Engineering students use senior design projects to help community organizations
By David Staudacher
Senior design projects are an opportunity for students to show creativity, innovation and talent. Starting last spring, 16 students in electrical and computer engineering took senior design projects a step further by dedicating long hours and hard work to selflessly serve four area nonprofits with their engineering knowledge and skills.
The students volunteered to help Enlace Chicago, Lakeview Pantry, Little Village Environmental Justice Organization and People for Community Recovery solve problems that substantially address distinct needs in the community.
Each of the nonprofits provided a problem statement during the spring 2017 semester. The students worked with the organizations to refine the problem statement and develop a solution. At the end of the spring semester, the teams presented their ideas to the organizations. At the end of the fall 2017 semester, the students presented their completed projects to the organizations during a poster session.
“All of the teams delivered the products that they proposed in the spring semester,” said Renata A. Revelo, clinical assistant professor of electrical and computer engineering, who directed the course. “It’s inspiring to see our students use their skill sets outside of the classroom to give back to local nonprofit agencies that are supporting Chicago residents.”
Enlace Chicago’s Marissa Alvarez, who is a research coordinator at Little Village Lawndale High School, was excited to see the final project. Enlace was using an iPad and photo booth software for taking pictures at its events, but it had an expensive monthly fee. They wanted something that they could use every day with no outside costs, and use as a learning tool at the high school.
“The idea is to bring engineering to our students,” she said. “Something that is popular is to take photo booth pictures at events. Sometimes the kids want to do more with the photo booth. However, the app we had is no longer supported and becoming very expensive. So we said, ‘Let’s think about a way we can create a photo booth app that not only takes the pictures, but allows the students to do the coding behind it.’”
Along with a functioning app, the UIC students created a manual for any class that wants to modify the photo booth. It will allow them to play around with it, learn from it, and improve the camera sizing or modify it in the future.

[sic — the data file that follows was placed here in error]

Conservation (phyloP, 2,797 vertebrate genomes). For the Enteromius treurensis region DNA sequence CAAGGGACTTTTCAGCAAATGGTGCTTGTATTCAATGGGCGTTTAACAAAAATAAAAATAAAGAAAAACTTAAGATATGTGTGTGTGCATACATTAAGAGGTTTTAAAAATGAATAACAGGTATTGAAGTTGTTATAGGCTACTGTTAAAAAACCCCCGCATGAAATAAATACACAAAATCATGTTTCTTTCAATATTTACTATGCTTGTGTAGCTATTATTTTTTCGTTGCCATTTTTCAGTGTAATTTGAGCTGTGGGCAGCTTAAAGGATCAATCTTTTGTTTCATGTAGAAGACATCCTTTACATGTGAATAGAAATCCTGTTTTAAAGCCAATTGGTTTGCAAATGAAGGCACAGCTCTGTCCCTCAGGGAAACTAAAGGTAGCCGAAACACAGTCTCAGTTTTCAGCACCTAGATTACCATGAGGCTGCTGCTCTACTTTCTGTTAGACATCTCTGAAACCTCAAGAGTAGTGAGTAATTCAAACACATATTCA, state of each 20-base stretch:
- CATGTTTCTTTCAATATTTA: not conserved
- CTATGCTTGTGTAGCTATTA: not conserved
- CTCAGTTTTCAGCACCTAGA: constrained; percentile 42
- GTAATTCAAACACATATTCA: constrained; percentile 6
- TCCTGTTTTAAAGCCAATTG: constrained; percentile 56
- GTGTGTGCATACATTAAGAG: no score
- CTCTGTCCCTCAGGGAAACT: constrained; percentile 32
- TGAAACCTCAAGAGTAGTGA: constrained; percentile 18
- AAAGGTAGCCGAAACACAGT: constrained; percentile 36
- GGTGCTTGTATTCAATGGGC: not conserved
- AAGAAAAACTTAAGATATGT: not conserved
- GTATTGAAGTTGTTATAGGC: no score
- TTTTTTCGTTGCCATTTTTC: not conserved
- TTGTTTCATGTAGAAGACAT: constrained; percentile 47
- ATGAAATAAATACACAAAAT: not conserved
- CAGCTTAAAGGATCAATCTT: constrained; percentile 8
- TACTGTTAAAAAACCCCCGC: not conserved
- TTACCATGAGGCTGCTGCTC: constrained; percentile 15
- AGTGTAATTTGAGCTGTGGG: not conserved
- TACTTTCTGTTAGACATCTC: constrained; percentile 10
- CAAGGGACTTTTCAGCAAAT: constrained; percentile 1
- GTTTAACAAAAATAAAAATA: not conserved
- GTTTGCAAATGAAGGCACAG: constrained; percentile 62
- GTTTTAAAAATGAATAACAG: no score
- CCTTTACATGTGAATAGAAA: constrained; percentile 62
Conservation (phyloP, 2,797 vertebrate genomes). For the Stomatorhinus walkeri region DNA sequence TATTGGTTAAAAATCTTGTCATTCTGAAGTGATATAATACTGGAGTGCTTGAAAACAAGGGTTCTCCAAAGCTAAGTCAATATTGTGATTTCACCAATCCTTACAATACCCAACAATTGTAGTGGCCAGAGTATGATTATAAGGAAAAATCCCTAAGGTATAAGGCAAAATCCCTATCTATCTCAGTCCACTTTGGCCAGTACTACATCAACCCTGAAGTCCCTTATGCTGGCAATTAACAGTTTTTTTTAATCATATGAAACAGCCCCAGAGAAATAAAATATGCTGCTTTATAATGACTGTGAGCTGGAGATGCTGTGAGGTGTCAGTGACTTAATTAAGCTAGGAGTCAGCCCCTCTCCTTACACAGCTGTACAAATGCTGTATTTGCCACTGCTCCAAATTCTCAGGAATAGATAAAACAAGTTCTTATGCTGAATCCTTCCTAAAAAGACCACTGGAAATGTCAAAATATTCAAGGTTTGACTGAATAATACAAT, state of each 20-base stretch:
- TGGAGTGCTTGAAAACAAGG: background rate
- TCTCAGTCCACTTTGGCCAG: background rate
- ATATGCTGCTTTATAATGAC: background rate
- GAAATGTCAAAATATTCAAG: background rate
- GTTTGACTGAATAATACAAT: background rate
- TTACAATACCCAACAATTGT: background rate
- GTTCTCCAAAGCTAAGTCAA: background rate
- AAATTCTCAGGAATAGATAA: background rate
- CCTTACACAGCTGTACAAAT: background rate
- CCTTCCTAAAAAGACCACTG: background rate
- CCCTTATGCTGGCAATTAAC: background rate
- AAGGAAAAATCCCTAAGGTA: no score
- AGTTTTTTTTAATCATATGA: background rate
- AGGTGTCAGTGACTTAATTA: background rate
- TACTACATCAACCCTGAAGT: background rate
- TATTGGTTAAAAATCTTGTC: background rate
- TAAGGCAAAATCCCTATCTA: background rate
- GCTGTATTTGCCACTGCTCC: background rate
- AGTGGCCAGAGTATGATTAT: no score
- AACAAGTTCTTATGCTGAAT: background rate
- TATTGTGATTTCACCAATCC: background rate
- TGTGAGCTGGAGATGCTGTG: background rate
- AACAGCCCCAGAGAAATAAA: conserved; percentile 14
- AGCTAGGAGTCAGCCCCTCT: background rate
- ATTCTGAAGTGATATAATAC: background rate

“That was one of the tasks and they executed it very well,” she said. “They were very detailed and made some lighting orange, which is in the Enlace logo. The branding is there and this will help with marketing. Not only are we having events at the high school, but Enlace as a whole is having events in the community where this can be used.”
The photo booth will also support high school students in other ways.
“At our last homecoming, we sold pictures for $2 and that generated money for other programs or buying material for other clubs,” Alvarez said. “We have a STEM club, and they do robotics. We would like our students to do not only competitions, but also be involved in this project and be able to teach other students to code [using the new photo booth]. It’s been amazing and I can’t wait to see where we go with it.”
The four senior design projects offered the students more than an opportunity to give back to the community. They also posed multiple challenges. The teams had to work with a real client to solve a problem, and some teams consisted of people who did not have previous experience working together.
“I think making the LED lights work at the same time as taking the pictures was a challenge,” said Addison resident Emmanuel Leon, a recent graduate who was part of a team that designed and built a photo booth for Enlace. “Initially, we just had it taking photos, but we wanted to have some light on it to draw attention to it.”
“Our original goal was to upload a picture to Dropbox,” he said. “But they gave us a printer to play with and we got it to work with the app. Now, we are printing the photos.”
In addition to taking on a challenge as an engineer, the UIC students also learned about the organizations they helped.
“I didn’t know anything about [Enlace] until we started working with them,” Leon said. “They work at a high school and have an engineering program that teaches the kids, and I think it’s important to teach kids about engineering and tech.”
The four partnerships are part of a pilot section of the department’s senior design course. Revelo views it as an opportunity for the students to give back to the community while building stronger relationships between UIC and local organizations.
“The pilot shows the potential for our senior design students to work with local, community organizations,” said Revelo. “Our goal is to continue to work on meaningful community design projects each year.”